The next dietary answer to how to lower glucose levels is not a single food, but found in many. In some studies, fiber was as effective at lowering glucose as diabetes medications [5]. These impressive results were in individuals who dramatically, doubled, their fiber intake. However, even lesser increases of high fiber foods can answer how to lower glucose levels naturally for many people.

Much of the basis for a high fiber diet as a way for how to lower glucose levels came from looking at the diet of human ancestors [6]. Fiber works to slow the absorption of glucose and sugars into the blood stream. It simultaneously speeds up the rate at which food leaves the body as feces and urine. Together, this results in the body needing less insulin to do the same amount of work [6].

One high fiber food is oatmeal. It is an easy breakfast solution that is packed with soluble fiber, the best kind for lowering glucose levels [4]. Many other breakfast cereals, health bars, and granola-based bars are fortified with fiber. These can be found in most grocery stores.

Whole grains such as brown rice and whole-wheat pasta are alternatives at dinnertime. As well, many types of beans will do the trick. In particular, lima beans have a high dose of soluble fiber [4].

Even Out Glucose with Vinegar

When it comes to how to lower glucose levels, vinegar was highly effective in different studies. Including, one study that found vinegar lowered the glucose levels of pre-diabetic people by almost half [5]. The active ingredient behind vinegar’s impressive effects on glucose levels is acetic acid. After it enters the digestive system, acetic acid evens out blood sugar [4].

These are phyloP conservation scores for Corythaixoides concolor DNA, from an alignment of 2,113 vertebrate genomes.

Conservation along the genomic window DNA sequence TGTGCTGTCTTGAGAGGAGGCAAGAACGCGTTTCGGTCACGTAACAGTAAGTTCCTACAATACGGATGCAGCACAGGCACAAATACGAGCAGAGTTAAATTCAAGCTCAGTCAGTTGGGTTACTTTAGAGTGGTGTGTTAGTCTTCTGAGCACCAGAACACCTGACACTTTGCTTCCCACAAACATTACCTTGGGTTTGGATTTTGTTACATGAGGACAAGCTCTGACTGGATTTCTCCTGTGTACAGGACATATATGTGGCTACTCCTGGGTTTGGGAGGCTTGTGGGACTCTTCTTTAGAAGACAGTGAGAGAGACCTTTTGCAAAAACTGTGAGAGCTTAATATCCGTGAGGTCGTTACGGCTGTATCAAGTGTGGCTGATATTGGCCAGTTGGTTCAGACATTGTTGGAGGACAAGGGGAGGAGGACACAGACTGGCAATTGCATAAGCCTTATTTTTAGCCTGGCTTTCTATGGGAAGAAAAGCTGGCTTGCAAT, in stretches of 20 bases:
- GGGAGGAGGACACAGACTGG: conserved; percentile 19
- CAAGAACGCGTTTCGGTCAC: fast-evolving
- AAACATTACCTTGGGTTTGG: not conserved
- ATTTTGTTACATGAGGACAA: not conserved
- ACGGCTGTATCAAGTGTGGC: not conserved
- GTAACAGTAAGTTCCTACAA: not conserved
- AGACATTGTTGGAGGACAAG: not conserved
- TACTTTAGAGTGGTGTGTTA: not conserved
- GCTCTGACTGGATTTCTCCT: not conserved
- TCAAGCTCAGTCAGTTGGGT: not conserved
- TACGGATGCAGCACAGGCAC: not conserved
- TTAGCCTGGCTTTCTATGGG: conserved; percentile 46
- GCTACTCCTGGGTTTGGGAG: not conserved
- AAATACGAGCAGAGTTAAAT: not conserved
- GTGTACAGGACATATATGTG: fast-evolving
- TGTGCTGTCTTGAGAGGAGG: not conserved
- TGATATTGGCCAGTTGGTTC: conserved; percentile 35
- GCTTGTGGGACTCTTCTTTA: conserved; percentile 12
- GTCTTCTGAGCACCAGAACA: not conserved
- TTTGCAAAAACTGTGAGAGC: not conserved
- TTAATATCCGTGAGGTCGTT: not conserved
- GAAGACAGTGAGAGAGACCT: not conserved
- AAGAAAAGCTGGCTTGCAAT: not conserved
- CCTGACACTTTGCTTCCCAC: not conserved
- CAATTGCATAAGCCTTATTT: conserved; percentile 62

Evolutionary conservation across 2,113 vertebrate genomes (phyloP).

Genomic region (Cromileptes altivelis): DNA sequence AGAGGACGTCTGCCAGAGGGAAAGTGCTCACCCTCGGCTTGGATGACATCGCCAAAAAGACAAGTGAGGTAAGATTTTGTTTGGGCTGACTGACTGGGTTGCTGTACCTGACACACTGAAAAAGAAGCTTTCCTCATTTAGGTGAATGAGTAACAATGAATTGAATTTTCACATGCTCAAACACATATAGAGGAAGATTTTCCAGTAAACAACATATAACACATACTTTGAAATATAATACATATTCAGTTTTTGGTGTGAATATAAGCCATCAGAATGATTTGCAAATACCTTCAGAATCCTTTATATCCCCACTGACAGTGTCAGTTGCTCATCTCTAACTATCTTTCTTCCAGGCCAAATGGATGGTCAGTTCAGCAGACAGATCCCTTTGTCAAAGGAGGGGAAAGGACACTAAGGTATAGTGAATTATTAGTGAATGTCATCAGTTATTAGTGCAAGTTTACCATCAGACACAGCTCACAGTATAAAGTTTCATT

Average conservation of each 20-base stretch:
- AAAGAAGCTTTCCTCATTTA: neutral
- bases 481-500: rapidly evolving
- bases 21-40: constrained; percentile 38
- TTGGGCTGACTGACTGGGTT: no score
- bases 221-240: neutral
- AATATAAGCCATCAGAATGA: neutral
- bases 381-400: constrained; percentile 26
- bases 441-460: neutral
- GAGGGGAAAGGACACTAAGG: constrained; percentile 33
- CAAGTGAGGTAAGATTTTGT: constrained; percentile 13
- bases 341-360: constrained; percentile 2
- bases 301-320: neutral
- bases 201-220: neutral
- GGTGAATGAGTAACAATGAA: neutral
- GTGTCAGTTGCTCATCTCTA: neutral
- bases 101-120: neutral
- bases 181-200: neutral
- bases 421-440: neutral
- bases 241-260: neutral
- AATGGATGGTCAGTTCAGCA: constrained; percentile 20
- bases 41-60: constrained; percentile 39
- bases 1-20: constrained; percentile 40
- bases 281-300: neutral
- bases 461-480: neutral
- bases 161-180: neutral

In addition to directly affecting insulin and blood sugar levels, vinegar impacts feelings of fullness and hunger. When consumed in conjunction with carbohydrates it makes a lot of people feel fuller, sooner [3]. Thus, lessening how much you eat.

Dieticians recommend adding vinegar at the start of a meal for best results. When taken before food, it is most likely to lower glucose. All vinegars will have acetic acid and curb hunger, but try the popular balsamic vinegar on salads or as a dip for bread.

Walk It Off

Your blood sugar, diet, and exercise routine are innately intertwined. While eating certain foods can lower glucose levels, any doctor will recommend an accompanying exercise routine for how to lower glucose levels without medication. However, what exercise might matter. A study of hikers in the Alps found that while going uphill people reduced the amount of fats in their blood stream, but it was going downhill that affected the amount of sugar in the blood stream [7].

While, the specific nature of the study makes it a bit difficult to imagine how it could be replicated in the everyday world. The recommendation is to take the stairs in one direction and the elevator back up to the top level. This is great news for those who are prediabetic or have developed typed 2 diabetes because cardiovascular exercise, such as going up the stairs, can be particularly difficult [7].











Anthony Alayon

Anthony Alayon is a Certified Personal Trainer & Certified Sports Nutritionist with the ISSA. He’s written for Natural Muscle Magazine, Bliss Magazine,, (A New York Times Company),, and several other popular fitness websites. He’s taught thousands how to eat better, and build the physique they could only dream of (including numerous pro athletes). Today, he’s here to share his knowledge and experience with you!